First is the promise to ensure that citizens derive value for their taxes. Soludo disclosed that he paid above N10million tax in 2021. He promised a value-for-your-taxes dispensation. There will be a litmus test for expenditure based on two questions: “a) if this is my hard-earned money from work and profit, can I spend it this way? b) Is this the best way to spend the taxes and levies collected from the poor traders and okada riders? If I cannot answer Yes to both questions, I will hesitate to do so”.

Second, Governor Soludo expects every Anambra Citizen to pay their taxes. He wants them to count on his pledge of accountability, transparency, impactful and careful management.

Third, he envisions an Anambra Diaspora Tax whereby Anambrarians living outside the state contribute to taxation. However, seeing as citizens pay taxes where they live, how would the Anambra Diaspora Tax work? What would be the parameters? Would be it flat or graduated? Would it not amount to double or triple taxation for such citizens?

Bold ideas and visions

The inaugural speech resounded with ideas and bold visions befitting a professor of economics and first-class brain. It was an example of the Big, Hairy and Audacious Goal syndrome articulated by Jim Collins and Jerry Porras in their book, Built to Last: Successful Habits of Visionary Companies. “A big hairy audacious goal (BHAG) is a clear and compelling long-term goal guided by a company’s values and purpose”.

Characteristics of BHAG include paradigm shift, working outside comfort zones and an ambitious yet accessible to explain goal.

Hear Soludo: “To effectively implement our ambitious agenda, we need 25- 30% of state gross domestic product (GDP) annual investment levels, which is about $2.58 – $3.09 billion. Public sector investment is less than $100 million per annum at current levels. The gap seems daunting, but we are undaunted. The internally generated revenue is barely 0.5% of state GDP.”

The Contract with Anambra People, Soludo added, “derives from three seminal documents: (a) “Anambra Vision 2070—a 50-Year Development Plan”, which I chaired the drafting; (b) “The Soludo Solution: A People’s Manifesto for a Greater Anambra”; and (c) “The Transition Committee (Combined) Report”—which built upon the first two”.

The soludo solution
Presenting Anambra Vision 2070 document

Philosopical drivers

The philosophical drivers are One Anambra, One People, One Agenda. The goal is to “build Anambra into a liveable and prosperous smart megacity”.

The Anambra State Soludo Solution has five pillars.

  1. Law and order (homeland peace and security);
  2. Economic transformation as Nigeria’s next axis of industrial-tech and leisure;
  3. Competitive and progressive social agenda (education, health, youth, women and vulnerable groups);
  4. Governance, the rule of law and a rebirth of our value system; and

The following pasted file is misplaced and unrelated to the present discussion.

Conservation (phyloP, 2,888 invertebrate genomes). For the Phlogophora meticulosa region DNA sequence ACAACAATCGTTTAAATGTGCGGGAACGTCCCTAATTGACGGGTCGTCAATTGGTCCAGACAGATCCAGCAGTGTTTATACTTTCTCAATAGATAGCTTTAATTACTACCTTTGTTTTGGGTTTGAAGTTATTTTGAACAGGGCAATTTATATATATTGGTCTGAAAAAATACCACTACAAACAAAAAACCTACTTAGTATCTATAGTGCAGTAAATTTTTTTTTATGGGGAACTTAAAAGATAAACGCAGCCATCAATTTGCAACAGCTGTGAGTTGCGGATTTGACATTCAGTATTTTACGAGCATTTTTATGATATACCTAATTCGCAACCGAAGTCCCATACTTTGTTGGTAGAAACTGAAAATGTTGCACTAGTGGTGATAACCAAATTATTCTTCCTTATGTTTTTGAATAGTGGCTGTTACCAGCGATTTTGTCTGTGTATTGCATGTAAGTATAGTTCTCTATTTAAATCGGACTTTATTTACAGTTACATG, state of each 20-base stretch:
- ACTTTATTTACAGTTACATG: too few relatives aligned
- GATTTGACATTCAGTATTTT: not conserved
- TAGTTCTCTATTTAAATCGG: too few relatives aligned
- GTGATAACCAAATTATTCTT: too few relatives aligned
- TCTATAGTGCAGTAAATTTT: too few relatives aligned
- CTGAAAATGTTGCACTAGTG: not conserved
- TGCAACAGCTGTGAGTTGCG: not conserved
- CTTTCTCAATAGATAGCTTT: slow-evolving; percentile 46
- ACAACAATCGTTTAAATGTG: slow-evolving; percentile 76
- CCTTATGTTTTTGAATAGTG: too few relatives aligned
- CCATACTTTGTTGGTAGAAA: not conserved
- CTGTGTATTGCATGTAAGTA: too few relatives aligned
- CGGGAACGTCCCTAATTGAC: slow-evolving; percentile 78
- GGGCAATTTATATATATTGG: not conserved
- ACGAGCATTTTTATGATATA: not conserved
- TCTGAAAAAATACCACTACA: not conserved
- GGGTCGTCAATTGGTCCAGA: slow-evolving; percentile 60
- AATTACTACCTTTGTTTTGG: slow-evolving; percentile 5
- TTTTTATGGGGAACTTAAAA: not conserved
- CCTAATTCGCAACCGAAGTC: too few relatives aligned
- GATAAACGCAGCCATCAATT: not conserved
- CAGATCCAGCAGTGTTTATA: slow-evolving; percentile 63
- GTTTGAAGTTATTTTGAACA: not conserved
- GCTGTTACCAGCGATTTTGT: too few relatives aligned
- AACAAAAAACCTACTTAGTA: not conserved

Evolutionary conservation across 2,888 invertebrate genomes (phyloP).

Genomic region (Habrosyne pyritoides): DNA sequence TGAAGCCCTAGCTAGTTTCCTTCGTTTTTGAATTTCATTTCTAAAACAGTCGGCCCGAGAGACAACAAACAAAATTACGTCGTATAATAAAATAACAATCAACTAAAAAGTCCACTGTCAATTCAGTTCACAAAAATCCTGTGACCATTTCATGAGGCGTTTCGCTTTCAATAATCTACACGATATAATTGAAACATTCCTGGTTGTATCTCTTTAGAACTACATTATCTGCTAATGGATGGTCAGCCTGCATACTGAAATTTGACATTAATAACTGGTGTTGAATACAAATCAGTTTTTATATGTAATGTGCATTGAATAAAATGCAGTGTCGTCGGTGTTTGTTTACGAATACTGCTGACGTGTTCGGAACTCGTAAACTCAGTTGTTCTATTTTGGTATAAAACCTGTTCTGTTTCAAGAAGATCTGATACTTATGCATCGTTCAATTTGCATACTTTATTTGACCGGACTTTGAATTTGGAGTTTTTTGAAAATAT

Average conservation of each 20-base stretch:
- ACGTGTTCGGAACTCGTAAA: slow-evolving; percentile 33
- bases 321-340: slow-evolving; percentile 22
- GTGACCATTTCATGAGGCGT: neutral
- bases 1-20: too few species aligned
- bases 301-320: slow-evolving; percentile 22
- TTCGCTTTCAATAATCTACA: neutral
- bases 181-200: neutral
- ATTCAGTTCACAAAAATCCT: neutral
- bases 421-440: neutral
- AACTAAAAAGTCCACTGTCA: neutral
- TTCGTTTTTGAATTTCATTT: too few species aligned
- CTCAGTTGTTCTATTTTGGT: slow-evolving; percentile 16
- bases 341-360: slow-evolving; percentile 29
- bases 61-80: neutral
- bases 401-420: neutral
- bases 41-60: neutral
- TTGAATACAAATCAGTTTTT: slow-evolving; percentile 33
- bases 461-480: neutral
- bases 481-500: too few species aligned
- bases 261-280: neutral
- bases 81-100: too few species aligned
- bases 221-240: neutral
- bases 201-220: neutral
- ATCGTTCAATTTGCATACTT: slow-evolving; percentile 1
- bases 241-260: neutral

5. Aggressively tackling our existential threat posed by the environment—towards clean, green, planned and sustainable cities, communities, and markets.

It also includes a vision of a new framework for service delivery and development in Public-Community Private Partnership (PCPP). Tasks under PCPP include adopting schools, building roads/infrastructure, managing government assets, receiving and managing development matching grants, participating in sanitation and securing law and order.

Other elements of the Soludo Solution include:

Made in Anambra and concentric circle patronage

“The Anambra State Government will only patronise Made in Anambra products and services unless such goods or services are not currently made in Anambra, then made in Nigeria, Africa, in that sequence. We are making a statement when you see me in Innoson vehicles or my Akwete dress with a pair of shoes made in Ogbunike/Nkwelle Ezunaka and Onitsha.”

Mr Governor and his deputy chose an IVM all-terrain vehicle (jeep) as official vehicles and served local delicacies at the function.

Everything Technology

Technology will be a driver of production in Anambra, connecting it to the world and the world to Anambra. The state will plug into and take advantage of the African Continental Free Trade Area (AfCTA). Expect a high level of digitisation in services.

“We will soon inaugurate the Anambra Innovation and Technology Advisory Council to drive the emergence of the digital tribe and mainstream technology and innovation across all aspects of our lives, our International Investment Council, our Global Friends of Anambra in Development, as well as the Council on the Ease of Doing Business.”

Anambra Standards

It will serve as a new benchmark with a focus on excellence. Goods and services produced in Anambra State must meet the relevant criterion. Opportunity lies in having a committee to work with various professional and occupational groups to dimension the Anambra Standards for various goods and services.

Swords in ploughshares